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    Chronic Low Back Pain Is Serious But Rarely Ominous

    Back pain can suck the joy out of your days for week, months, even years. It can definitely be serious even when its not dangerous. I have worked with many truly miserable chronic low back pain patients, and of course the huge economic costs of back pain are cited practically anywhere the subject comes up. But your typical case of chronic low back pain, as nasty as it can be, has never killed anyone.

    Ominous is medical jargon for truly scary. Cue Jaws theme music. Low back pain is ominous when it is caused by something that can cripple or kill you. Such causes are rare, fortunately. But awful things do happen, even the best doctors can miss them .

    Ordinary back pain can be fierce & awful but not dangerous. Its bark is almost always much louder than its bite.

    Why Is Lower Back Pain Such A Common Problem

    The bottom part of your back typically has just five vertebrae fewer than your neck and mid-back. And these vertebrae do a lot of heavy lifting! Your lower back is where your spine connects to your pelvis, bearing the weight of your upper body. This area experiences a lot of movement and stress, which may lead to wear, tear and injuries.

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    Will Bed Rest Help Back Pain

    Doctors often recommend continuing your usual activities of daily living as soon as possible. Studies suggest that strict bedrest can often prolong or worsen low back pain. Bed rest can also lead to secondary complications such as depression, decreased muscle tone, and blood clots in the legs. You should try and keep moving while avoiding activities that noticeably aggravate or worsen back pain. By staying active, those who suffer from low back pain can gain greater flexibility and quicker recovery.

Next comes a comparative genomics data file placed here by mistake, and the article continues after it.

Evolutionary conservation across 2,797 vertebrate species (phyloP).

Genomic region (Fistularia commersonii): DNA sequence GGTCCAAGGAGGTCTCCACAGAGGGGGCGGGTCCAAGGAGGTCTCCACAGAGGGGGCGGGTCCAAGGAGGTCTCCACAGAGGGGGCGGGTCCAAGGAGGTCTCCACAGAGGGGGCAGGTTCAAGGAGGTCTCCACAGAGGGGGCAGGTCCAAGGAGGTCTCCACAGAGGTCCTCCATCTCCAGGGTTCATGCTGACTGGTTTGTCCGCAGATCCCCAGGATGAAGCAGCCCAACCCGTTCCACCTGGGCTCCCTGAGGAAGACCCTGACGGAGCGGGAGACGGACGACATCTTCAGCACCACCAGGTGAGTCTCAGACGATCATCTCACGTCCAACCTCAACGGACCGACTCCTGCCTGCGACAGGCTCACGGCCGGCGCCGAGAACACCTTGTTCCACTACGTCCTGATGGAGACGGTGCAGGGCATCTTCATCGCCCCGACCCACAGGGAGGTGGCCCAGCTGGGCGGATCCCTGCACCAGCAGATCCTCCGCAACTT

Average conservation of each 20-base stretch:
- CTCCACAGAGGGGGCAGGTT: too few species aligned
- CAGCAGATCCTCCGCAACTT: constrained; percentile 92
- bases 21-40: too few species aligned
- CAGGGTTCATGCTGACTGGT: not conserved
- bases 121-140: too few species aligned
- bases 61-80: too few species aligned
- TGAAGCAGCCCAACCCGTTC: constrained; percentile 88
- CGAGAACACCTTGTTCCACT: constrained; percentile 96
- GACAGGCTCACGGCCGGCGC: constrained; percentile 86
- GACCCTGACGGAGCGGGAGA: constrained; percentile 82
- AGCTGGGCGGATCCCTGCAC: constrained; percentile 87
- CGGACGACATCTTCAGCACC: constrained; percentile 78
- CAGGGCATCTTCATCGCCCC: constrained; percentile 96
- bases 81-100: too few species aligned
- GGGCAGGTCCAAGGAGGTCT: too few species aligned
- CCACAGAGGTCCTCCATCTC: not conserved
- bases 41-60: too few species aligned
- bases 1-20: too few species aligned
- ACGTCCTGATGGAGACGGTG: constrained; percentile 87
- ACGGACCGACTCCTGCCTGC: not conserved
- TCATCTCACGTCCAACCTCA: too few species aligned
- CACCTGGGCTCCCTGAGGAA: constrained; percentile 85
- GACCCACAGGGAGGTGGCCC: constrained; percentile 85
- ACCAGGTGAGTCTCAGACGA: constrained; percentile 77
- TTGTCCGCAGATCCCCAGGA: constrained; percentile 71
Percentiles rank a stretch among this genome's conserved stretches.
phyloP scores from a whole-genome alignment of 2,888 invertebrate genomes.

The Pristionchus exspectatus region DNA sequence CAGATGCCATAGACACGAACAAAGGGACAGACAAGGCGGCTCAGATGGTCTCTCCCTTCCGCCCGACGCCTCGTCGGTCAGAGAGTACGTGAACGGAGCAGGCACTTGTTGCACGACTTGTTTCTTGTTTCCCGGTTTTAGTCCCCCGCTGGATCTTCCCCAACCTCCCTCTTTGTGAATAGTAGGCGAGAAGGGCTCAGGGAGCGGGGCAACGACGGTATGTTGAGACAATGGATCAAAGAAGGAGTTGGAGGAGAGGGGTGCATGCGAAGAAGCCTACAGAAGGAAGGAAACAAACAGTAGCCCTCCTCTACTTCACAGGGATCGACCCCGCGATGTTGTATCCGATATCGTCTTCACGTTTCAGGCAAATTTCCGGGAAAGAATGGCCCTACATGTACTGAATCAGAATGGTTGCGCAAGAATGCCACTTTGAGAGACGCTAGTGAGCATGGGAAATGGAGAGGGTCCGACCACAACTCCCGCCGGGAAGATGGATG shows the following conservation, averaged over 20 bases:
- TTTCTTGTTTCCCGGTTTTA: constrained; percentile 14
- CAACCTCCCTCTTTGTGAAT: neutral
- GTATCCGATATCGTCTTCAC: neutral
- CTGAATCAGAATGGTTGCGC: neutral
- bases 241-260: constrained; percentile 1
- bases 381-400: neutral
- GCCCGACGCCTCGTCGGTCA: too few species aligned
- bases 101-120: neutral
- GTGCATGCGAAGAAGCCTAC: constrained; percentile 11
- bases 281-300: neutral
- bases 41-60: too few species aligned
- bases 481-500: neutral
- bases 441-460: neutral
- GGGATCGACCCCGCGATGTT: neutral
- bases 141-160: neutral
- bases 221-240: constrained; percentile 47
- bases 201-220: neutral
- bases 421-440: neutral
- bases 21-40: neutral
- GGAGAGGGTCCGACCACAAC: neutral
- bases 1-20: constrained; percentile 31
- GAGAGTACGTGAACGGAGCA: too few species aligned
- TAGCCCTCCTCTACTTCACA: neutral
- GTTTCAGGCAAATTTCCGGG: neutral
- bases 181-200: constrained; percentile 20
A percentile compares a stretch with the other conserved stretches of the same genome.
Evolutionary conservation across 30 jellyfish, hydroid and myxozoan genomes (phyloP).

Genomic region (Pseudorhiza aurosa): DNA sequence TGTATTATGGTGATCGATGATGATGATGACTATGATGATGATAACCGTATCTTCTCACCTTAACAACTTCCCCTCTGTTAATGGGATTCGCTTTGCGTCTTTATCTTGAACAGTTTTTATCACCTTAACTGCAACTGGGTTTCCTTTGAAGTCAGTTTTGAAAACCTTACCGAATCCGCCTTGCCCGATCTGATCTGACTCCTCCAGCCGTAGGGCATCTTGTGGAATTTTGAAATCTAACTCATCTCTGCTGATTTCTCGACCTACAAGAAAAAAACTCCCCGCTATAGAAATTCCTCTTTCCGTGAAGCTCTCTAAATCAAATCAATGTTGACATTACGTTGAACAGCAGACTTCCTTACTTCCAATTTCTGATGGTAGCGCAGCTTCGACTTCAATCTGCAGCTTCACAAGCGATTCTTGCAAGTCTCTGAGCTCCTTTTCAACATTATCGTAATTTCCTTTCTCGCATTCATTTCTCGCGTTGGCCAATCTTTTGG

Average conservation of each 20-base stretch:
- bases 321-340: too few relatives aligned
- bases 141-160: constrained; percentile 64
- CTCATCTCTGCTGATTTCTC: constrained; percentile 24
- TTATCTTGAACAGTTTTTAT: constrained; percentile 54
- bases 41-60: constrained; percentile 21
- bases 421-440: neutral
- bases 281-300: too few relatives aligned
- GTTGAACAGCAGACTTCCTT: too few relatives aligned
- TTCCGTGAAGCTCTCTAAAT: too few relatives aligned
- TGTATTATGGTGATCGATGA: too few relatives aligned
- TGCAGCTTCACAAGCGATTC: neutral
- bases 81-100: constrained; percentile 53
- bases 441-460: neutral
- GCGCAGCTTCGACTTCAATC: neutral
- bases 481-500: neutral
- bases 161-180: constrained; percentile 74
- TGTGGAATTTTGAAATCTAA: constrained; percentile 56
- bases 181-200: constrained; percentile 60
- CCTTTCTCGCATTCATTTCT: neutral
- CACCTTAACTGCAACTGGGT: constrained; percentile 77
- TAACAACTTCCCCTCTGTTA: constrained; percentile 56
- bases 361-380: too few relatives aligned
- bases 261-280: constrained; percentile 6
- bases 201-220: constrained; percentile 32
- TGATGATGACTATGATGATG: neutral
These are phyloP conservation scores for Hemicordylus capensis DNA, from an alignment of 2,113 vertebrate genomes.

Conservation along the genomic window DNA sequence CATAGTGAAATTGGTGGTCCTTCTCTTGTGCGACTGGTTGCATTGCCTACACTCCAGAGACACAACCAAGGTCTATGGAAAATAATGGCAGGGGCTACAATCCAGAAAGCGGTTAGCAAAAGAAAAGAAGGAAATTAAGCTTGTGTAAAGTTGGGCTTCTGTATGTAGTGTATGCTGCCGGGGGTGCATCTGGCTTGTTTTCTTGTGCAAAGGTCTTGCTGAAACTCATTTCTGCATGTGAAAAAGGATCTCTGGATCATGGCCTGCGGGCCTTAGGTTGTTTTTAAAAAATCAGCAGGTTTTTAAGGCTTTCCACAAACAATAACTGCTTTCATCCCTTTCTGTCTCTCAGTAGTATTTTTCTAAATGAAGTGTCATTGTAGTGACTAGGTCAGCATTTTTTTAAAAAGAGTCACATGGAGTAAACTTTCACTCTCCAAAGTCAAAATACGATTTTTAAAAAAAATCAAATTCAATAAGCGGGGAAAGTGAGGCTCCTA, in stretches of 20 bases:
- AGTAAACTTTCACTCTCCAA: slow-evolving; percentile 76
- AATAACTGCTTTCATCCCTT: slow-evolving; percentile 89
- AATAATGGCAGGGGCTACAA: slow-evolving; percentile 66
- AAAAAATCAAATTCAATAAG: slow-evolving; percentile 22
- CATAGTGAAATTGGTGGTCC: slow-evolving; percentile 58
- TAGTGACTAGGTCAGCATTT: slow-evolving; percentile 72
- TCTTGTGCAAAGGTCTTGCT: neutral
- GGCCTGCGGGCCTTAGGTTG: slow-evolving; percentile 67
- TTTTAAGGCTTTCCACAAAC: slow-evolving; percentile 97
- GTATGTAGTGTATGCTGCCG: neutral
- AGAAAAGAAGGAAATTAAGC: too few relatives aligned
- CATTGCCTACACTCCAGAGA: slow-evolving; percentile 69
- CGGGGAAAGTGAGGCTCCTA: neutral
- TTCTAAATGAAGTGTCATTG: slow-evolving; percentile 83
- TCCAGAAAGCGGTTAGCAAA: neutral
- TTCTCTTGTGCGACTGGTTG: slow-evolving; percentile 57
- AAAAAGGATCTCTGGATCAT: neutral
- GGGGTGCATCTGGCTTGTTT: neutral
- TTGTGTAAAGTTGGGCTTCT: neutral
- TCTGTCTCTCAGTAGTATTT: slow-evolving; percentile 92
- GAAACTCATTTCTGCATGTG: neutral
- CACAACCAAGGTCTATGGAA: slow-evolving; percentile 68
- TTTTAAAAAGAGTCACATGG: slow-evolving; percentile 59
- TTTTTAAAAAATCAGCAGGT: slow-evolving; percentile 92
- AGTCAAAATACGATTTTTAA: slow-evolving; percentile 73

What Are Some Complementary Alternative And Emerging Treatments For Lower Back Pain

    A lower back pain article on a Podiatry blog? Surely not  Foot Pro ...

    In some cases, doctors suggest therapies that are not considered standard of care. They probably wont be covered by insurance, but they may be worth considering. Examples include:

    Platelet-rich plasma . PRP treatments use a small sample of your own blood that has concentrated amounts of blood building blocks known as platelets. Your doctor then injects the PRP directly into a damaged disc. The theory is that PRP injections use your own healing system to accelerate improvement of injured tendons, ligaments, muscles, and joints. PRP treatment has a longer track record in knee osteoarthritis, but a recent review article in the Journal of Spine Surgery suggests it may have a useful role for back pain, too. PRP needs a lot more research before it can be considered a proven technique.

    Stem cells. In this emerging treatment, your doctor injects stem cells harvested from your hip into the intervertebral disc or discs causing your pain. Doing so may lessen pain and the degenerative effects of aging, though, like PRP, more research is needed before stem cells for lower back pain could eventually become the standard of care.

    Acupuncture. Your doctor probably doesnt perform acupuncture , but may support you trying it as a complementary therapy. Acupuncture involves careful insertion of fine, sterile needles into specific points on your body. This may stimulate the release of your natural pain-killing chemicals.

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    Is It A Mechanical Problem

    In many cases, the pain happens when parts of the back — the spine, joints, tissues, muscles, and the discs that cushion the spinal bones — are out of sync. If your back isnât feeling quite right, have your doctor check for: